In certain aspects, provided are unique systems and methods for conducting peritoneal dialysis or regenerating a used dialysate solution. The methods and systems include filtering a used dialysate recovered from a peritoneal space of a patient to form a first retentate containing amounts of an osmotic agent of the dialysate solution and a permeate containing urea, creatinine and potentially other waste products from the patient. Accordingly, in some embodiments herein, provided are methods for processing a used peritoneal dialysate recovered from a peritoneal space of a patient, the used dialysate containing an osmotic agent. The methods include filtering the used dialysate under crossflow filtration conditions across a membrane. The membrane can have a molecular weight cutoff lower than a weight average molecular weight of the osmotic agent. The filtering generates a retentate containing at least 50%, at least 60%, more preferably at least 70%, by weight of the osmotic agent present in the used dialysate. The retentate also has a first concentration of urea from the used dialysate, a first concentration of creatinine from the used dialysate, and a first concentration of sodium from the used dialysate. The filtering also generates a permeate containing a second concentration of urea from the used dialysate, a second concentration of creatinine from the used dialysate, and a second concentration of sodium from the used dialysate.

In other embodiments, provided are peritoneal dialysis apparatuses that include an uptake catheter for removing a peritoneal dialysis ultrafiltrate from a peritoneal space of a patient containing an osmotic agent, water, and nitrogen-containing waste products of metabolism of the patient; optionally a filter arranged to filter particles from the peritoneal dialysis ultrafiltrate to form a pre-filtered peritoneal dialysis ultrafiltrate; a filter arranged for crossflow filtration of the used dialysate across a membrane having a molecular weight cutoff lower than a weight average molecular weight of the osmotic agent; and a pump for pumping the used dialysate through the filter. The filter and pump are arranged to generate, when the pump is used to pump the used dialysate through the filter, a retentate and a permeate. The retentate contains at least 50%, at least 60%, more preferably at least 70%, by weight of the osmotic agent present in the used dialysate. The retentate also has a first concentration of urea from the used dialysate, a first concentration of creatinine from the used dialysate, and a first concentration of sodium from the used dialysate. The permeate contains a second concentration of urea from the used dialysate, a second concentration of creatinine from the used dialysate, and a second concentration of sodium from the used dialysate. The system can also include a return catheter for returning the permeate, or components thereof, to the peritoneal space of the patient. The return catheter can be the same catheter as the uptake catheter, or a different catheter than the uptake catheter.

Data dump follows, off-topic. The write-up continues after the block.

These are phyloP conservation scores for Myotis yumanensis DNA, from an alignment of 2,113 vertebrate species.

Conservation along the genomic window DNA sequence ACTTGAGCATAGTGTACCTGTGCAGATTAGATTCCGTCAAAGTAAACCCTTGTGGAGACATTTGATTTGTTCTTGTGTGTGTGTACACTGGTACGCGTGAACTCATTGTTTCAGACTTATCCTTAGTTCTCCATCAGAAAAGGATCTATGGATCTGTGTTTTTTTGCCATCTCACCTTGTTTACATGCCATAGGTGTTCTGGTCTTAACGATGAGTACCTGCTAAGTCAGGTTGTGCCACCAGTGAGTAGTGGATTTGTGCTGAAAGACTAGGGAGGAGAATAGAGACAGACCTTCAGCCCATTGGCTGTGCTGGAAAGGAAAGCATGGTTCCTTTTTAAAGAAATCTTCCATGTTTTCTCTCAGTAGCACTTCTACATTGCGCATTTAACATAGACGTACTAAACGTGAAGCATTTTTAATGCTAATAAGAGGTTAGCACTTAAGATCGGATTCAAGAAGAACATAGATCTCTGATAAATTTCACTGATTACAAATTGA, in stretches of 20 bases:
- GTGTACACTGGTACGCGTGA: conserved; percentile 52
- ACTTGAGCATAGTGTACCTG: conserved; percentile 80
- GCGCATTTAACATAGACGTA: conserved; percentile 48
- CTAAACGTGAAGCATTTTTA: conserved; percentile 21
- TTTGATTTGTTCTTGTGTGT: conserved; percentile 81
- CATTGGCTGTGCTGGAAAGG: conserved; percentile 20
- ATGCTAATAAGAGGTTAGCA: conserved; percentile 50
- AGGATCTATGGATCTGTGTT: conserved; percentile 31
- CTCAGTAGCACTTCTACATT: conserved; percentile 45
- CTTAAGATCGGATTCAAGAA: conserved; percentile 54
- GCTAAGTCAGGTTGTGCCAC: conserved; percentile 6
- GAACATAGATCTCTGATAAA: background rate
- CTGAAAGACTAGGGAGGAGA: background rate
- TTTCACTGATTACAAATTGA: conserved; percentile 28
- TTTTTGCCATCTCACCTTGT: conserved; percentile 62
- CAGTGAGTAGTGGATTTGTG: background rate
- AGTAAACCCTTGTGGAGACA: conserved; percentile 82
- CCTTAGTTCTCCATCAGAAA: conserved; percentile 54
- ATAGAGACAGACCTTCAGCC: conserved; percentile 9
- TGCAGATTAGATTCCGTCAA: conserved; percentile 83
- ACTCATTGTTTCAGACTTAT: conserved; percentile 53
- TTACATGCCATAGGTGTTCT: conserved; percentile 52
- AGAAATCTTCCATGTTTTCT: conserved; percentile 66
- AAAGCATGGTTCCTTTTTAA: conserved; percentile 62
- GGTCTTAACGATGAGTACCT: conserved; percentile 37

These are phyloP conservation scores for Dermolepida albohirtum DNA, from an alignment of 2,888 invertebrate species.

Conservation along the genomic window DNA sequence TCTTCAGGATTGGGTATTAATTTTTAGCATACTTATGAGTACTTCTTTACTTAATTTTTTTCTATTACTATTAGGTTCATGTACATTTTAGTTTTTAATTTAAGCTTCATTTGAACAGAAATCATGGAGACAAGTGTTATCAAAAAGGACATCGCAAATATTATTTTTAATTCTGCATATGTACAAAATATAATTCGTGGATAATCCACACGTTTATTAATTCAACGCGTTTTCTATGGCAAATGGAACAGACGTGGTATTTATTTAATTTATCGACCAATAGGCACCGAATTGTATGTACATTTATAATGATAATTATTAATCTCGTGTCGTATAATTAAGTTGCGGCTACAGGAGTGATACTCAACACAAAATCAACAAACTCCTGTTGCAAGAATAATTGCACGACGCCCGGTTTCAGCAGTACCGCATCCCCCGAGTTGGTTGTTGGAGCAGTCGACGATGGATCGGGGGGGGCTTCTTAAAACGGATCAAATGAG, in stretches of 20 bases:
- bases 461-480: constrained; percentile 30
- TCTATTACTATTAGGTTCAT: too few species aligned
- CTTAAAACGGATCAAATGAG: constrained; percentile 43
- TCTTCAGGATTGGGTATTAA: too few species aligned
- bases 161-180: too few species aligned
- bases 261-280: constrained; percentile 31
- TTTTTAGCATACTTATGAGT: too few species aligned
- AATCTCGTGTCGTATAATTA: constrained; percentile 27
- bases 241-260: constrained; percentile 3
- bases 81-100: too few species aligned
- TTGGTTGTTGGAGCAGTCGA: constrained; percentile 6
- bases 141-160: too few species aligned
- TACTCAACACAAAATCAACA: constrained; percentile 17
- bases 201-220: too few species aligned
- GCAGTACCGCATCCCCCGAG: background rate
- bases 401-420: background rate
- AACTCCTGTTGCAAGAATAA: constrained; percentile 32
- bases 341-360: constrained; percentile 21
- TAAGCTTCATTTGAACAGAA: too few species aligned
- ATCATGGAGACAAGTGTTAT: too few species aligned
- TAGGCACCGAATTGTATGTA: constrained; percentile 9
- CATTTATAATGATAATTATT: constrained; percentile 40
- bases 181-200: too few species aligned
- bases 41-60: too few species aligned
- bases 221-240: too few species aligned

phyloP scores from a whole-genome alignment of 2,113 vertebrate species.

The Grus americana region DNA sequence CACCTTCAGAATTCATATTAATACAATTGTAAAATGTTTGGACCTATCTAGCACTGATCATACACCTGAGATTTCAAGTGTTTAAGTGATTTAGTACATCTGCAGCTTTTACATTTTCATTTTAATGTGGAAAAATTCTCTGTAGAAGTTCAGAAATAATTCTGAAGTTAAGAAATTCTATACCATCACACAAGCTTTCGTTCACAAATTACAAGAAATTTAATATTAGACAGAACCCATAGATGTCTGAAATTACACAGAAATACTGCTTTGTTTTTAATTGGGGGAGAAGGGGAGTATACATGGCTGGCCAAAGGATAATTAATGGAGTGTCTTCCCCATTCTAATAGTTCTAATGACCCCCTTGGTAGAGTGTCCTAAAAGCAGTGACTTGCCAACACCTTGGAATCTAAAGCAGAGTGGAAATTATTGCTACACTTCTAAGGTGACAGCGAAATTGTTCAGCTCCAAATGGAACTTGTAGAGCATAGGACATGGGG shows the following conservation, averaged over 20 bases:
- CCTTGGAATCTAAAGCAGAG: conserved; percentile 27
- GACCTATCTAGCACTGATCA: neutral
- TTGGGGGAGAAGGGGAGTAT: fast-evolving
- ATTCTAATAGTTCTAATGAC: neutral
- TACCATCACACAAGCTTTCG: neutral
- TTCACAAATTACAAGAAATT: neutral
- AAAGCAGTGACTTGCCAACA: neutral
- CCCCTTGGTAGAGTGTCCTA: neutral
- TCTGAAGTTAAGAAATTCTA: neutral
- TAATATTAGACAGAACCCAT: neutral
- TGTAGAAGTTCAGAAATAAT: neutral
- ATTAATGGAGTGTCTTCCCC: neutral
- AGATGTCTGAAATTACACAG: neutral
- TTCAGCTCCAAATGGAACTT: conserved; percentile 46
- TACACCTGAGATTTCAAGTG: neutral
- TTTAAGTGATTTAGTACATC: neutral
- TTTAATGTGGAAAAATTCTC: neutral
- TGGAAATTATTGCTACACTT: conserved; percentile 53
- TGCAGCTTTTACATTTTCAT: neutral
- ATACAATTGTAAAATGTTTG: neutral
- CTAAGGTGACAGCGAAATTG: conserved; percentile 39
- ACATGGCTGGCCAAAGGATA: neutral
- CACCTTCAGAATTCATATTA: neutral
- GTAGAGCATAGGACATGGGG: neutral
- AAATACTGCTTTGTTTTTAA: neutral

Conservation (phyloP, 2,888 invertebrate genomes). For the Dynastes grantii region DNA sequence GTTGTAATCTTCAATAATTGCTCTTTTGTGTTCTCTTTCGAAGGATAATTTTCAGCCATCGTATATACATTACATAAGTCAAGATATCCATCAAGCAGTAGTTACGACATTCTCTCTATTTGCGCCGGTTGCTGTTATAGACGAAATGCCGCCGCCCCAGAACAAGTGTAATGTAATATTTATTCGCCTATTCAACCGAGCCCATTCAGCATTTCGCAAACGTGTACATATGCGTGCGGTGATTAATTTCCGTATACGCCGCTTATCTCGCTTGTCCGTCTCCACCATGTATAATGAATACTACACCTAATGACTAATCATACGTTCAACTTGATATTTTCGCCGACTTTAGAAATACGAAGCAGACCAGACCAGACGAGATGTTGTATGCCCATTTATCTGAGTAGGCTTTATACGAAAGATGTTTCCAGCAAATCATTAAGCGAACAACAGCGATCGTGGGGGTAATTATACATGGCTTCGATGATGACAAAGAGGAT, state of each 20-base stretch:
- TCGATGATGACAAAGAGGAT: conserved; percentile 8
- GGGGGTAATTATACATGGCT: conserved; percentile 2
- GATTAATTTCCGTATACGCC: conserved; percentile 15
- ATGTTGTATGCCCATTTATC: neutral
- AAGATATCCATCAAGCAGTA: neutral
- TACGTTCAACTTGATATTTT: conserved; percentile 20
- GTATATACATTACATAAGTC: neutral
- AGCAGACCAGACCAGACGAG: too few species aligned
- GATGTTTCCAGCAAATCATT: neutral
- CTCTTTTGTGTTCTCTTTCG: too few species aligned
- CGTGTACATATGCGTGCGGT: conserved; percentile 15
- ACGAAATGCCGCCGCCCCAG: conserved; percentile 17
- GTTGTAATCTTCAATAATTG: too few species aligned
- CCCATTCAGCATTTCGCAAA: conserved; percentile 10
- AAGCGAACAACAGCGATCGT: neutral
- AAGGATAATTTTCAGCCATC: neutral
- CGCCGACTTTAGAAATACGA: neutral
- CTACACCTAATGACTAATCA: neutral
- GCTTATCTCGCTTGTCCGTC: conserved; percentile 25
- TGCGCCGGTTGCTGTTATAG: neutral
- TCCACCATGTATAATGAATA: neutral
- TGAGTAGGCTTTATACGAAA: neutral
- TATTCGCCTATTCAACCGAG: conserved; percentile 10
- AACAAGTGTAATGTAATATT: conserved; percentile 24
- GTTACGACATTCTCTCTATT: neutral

Additional embodiments of peritoneal dialysis or peritoneal dialysate processing methods and apparatuses, as well as features and advantages attendant thereto, will be apparent from the descriptions herein.

BRIEF DESCRIPTION OF THE DRAWINGS

FIG. 1 is a schematic representation of one embodiment of a system for reconstitution of peritoneal dialysis fluid and its connections to the peritoneal space of a patient.

DETAILED DESCRIPTION